It might be suggested that “Holocaust” and “Final Solution” are co-referential names. On some such scheme, “Holocaust” might then be considered the event’s neutral name, its rigid designator, while “Final Solution” would be a restricted name, to which a predicate may attribute a property only under certain conditions (see Thomas Ede Zimmerman, “What’s in Two Names?” Journal of Semantics 22 : 53–96). On the contrary, I am suggesting that both “Holocaust” and “Final Solution” are neutral (i.e. official) names, designating two distinct and rival interpretations of history. Switching from one name to the other involves an implicit reinterpretation. “Holocaust” and “Shoah” more closely approximate co-referential names.
 See Walter Laqueur, “The Wall of Silence,” in The Terrible Secret (Boston: Little, Brown, 1980), pp. 17–40; and Gerald Fleming, “The Art of Dissembling,” in Hitler and the Final Solution (Berkeley: University of California Press, 1984), pp. 17–31.
 Hannah Arendt, Eichmann in Jerusalem: A Report on the Banality of Evil, rev.ed. (New York: Penguin, 1994), p. 232. Originally published in 1964.
 The SS displayed a special urgency to burn documents. According to Lani Yahil, “During its final days, Auschwitz looked like one huge bonfire; throughout the camp’s passages between the huts files and documents were set ablaze, and the wind spread the crackling and smoldering debris around the camp. Consigned to the flames were all the files in the infirmary and the secretariat as awell as the card file of Soviet POWs. . . . The burning of documents did not stop until the night before January 18  as the Russians neared the camp” (The Holocaust: The Fate of European Jewry, 1932–1945, trans. Ina Friedman and Haya Galai [Oxford: Oxford University Press, 1990], p. 528).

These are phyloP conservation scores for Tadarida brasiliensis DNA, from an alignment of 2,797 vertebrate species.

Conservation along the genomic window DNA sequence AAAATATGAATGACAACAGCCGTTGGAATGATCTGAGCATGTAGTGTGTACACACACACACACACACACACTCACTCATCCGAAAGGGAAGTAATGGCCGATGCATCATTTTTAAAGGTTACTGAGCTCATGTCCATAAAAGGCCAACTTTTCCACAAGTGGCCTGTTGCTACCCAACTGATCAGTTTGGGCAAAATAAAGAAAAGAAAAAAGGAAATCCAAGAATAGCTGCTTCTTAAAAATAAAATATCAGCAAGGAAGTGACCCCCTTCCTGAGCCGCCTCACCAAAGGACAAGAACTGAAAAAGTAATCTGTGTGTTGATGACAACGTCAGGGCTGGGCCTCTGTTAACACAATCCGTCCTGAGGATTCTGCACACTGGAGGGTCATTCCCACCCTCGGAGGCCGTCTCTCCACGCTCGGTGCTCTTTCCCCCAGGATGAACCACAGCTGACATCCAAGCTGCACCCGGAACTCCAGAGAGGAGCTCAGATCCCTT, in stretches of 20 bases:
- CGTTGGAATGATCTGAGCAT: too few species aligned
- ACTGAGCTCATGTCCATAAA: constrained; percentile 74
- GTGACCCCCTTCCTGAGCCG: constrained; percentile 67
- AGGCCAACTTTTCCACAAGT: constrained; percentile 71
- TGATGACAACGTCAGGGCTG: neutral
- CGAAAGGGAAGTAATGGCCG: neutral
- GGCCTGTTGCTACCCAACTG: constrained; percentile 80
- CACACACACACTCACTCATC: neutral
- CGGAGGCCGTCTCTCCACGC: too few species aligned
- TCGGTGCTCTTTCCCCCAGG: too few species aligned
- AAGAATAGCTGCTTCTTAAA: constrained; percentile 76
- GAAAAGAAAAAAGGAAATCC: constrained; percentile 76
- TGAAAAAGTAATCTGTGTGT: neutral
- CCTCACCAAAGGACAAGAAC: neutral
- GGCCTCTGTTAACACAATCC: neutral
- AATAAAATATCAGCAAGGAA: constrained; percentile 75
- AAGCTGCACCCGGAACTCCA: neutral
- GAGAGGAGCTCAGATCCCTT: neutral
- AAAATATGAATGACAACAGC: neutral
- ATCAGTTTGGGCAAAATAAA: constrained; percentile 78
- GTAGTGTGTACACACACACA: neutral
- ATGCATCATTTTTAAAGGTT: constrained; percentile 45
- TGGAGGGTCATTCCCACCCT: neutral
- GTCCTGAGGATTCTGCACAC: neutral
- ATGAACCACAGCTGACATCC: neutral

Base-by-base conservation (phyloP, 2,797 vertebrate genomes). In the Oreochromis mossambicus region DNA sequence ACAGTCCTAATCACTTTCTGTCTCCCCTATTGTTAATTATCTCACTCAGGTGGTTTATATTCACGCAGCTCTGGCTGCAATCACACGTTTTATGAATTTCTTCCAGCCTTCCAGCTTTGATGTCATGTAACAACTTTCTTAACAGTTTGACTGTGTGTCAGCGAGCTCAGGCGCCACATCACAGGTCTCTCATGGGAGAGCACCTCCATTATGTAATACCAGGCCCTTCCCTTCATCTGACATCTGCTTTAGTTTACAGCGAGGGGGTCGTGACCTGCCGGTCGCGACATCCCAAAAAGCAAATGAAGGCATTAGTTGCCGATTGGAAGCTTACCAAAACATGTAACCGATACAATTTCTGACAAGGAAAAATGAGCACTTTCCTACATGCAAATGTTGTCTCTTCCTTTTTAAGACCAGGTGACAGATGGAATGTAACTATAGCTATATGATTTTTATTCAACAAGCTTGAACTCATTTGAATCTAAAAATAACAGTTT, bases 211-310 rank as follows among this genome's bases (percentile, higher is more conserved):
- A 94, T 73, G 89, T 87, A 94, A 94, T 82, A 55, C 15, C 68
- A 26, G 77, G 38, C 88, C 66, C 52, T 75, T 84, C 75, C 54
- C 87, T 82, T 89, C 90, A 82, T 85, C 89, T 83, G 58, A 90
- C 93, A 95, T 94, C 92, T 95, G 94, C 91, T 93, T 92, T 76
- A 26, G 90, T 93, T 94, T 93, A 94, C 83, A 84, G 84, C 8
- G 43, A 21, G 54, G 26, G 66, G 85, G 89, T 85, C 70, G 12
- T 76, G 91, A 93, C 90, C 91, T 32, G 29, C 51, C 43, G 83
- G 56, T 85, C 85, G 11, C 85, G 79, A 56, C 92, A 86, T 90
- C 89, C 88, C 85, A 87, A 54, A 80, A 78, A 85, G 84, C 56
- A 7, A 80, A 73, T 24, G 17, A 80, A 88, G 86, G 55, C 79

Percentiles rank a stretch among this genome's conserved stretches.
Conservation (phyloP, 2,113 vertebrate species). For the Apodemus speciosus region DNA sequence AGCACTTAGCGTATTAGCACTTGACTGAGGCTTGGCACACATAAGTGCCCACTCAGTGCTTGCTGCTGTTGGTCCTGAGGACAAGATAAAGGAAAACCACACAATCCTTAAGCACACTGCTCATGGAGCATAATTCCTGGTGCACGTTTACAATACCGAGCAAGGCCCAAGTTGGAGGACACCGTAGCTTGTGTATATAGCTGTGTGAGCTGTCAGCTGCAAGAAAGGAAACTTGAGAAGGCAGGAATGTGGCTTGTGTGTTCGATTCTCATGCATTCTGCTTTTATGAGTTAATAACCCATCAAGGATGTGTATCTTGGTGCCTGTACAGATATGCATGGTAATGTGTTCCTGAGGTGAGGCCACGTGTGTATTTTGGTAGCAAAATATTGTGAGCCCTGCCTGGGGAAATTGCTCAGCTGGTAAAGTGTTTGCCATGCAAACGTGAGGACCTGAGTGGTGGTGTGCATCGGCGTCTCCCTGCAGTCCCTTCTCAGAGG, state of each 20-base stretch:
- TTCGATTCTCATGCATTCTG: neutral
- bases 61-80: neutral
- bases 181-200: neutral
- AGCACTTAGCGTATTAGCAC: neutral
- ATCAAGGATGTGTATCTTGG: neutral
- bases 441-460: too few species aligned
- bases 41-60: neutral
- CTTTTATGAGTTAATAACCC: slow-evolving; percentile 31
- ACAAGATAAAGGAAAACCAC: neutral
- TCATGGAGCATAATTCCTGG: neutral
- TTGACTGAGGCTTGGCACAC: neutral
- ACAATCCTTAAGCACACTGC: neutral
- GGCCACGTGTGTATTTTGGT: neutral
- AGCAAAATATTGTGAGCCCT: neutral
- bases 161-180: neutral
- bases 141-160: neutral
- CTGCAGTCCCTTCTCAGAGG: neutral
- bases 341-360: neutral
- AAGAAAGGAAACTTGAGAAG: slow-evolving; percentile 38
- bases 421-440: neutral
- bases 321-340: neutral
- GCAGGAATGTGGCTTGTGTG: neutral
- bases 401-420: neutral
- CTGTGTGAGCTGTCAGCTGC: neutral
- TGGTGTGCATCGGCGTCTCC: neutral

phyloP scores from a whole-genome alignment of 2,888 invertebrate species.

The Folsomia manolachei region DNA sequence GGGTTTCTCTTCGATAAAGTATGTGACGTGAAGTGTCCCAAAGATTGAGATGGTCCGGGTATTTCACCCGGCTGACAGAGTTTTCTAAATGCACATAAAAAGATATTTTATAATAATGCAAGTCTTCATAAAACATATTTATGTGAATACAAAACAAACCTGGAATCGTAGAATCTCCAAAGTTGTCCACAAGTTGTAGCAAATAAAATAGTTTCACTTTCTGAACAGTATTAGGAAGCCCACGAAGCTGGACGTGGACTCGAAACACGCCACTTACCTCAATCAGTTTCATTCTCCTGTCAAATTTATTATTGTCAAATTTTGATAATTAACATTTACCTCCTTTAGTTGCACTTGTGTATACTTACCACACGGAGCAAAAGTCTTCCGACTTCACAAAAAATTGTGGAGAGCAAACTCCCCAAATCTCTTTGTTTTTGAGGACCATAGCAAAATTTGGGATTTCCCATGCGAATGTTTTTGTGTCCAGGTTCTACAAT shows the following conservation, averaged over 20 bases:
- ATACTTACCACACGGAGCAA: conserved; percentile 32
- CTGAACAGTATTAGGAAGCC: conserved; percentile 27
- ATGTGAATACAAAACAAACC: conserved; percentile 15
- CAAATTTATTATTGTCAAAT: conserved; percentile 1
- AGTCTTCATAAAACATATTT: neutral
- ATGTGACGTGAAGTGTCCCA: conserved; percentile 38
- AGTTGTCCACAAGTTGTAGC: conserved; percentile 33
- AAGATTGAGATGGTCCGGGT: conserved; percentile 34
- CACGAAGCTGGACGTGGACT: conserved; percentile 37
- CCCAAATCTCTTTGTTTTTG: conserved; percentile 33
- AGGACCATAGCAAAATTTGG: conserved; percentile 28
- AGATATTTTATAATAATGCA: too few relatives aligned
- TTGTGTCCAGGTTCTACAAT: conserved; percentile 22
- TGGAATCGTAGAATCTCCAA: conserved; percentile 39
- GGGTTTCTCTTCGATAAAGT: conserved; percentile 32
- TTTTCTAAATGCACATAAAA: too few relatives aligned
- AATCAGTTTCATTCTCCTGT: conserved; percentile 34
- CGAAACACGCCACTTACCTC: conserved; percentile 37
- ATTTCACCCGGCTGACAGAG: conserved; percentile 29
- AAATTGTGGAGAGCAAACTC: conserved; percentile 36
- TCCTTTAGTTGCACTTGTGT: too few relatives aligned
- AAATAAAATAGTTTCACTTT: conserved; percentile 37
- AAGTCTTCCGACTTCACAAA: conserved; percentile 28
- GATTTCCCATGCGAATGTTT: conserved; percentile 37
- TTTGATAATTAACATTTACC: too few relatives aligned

Ben Zion Dinur, “Problems Confronting ‘Yad Washem’ in its Work of Research,” in Yad Washem Studies 1, ed. Ben Zion Dinur and Shaul Esh (Jerusalem: 1957), p. 18.
 Dinur, education minister in David Ben-Gurion’s first Israeli government, drafted the charter of the Yad Vashem Remembrance Authority and introduced the law founding it in the Knesset on May 12, 1953. He served as its director from 1956 to 1959.
 “The Role of Interviewing in the Research of the Holocaust Period—Three Papers,” in Yad Washem Studies 3, ed. Shaul Esh (Jerusalem, 1959), pp. 77–140.